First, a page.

How Are Residency Programs Preparing Our 21st Century Internists?

A Review of Internal Medicine Residency Programs' Teaching on Selected Topics

by Kristina M. Cordasco, Mariana Horta, Nicole Lurie, Chloe E. Bird, Barbara O. Wynn

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Over the past 50 years, the practice of medicine in the United States has changed dramatically. RAND was asked to conduct an exploratory study of how residency programs are adapting their teaching to prepare physicians to practice within the current health care delivery system, based on interviews with internal medicine program directors. Topics included practice-based learning and improvement; systems-based care; and interpersonal and communication skills. Researchers also assessed the care settings through which the residents rotate and the information technology being used in these settings. They found that programs are teaching their residents to use evidence-based medicine. Most programs are also teaching quality improvement methods, but the curriculum varies widely. Although residency programs are adapting their curricula to prepare physicians-in-training to practice in a demographically shifting patient population and evolving health care system, there is substantial variation in programs’ approaches to instruction in the topics of interest. For many topics, informal teaching through faculty role-modeling and patient-focused feedback and discussions is predominant.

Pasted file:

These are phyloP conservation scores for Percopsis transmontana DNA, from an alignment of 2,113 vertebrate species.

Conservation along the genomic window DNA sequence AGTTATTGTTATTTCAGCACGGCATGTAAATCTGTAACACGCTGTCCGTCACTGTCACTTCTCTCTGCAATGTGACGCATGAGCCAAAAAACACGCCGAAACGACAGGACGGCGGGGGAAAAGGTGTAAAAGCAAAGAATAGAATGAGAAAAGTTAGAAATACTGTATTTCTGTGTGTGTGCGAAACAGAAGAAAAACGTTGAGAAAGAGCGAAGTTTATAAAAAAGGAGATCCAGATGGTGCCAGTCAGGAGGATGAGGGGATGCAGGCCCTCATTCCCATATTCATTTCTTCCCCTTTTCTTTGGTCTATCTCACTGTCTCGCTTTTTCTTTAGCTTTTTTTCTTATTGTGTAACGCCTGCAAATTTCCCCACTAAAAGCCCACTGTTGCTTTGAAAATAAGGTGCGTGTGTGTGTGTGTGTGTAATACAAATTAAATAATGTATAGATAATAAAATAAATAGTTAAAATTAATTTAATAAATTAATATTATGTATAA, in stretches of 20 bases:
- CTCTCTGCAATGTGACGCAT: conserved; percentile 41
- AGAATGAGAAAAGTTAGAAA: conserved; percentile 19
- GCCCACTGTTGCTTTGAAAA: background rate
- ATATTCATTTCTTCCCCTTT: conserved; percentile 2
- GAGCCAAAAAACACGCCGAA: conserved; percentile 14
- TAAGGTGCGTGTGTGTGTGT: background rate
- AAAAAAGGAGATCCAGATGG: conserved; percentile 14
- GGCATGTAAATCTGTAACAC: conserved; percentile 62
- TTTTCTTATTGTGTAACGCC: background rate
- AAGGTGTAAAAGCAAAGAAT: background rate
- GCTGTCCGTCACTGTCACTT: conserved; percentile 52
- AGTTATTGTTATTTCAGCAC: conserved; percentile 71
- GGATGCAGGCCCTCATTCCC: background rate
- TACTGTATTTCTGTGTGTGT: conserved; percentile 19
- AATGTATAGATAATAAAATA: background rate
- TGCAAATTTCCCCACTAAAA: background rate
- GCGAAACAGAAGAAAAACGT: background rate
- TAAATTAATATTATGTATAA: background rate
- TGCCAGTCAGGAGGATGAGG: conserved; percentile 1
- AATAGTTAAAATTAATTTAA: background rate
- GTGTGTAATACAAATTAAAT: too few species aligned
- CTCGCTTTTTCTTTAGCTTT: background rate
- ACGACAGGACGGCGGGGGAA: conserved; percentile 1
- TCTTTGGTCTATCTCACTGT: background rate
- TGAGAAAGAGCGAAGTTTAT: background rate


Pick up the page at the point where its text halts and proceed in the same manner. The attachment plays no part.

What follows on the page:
Table of Contents

  • Chapter One

    Introduction

  • Chapter Two

    Methods

  • Chapter Three

    Sample and Interview Characteristics

  • Chapter Four

    Findings

  • Chapter Five

    Summary and Discussion

  • Appendix

    Medical School Training in selected Topics: A Review of Written Currricula

  • Appendix

    Interview Protocol

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The research in this report was prepared for the Medicare Payment Advisory Commission and conducted by RAND Health.

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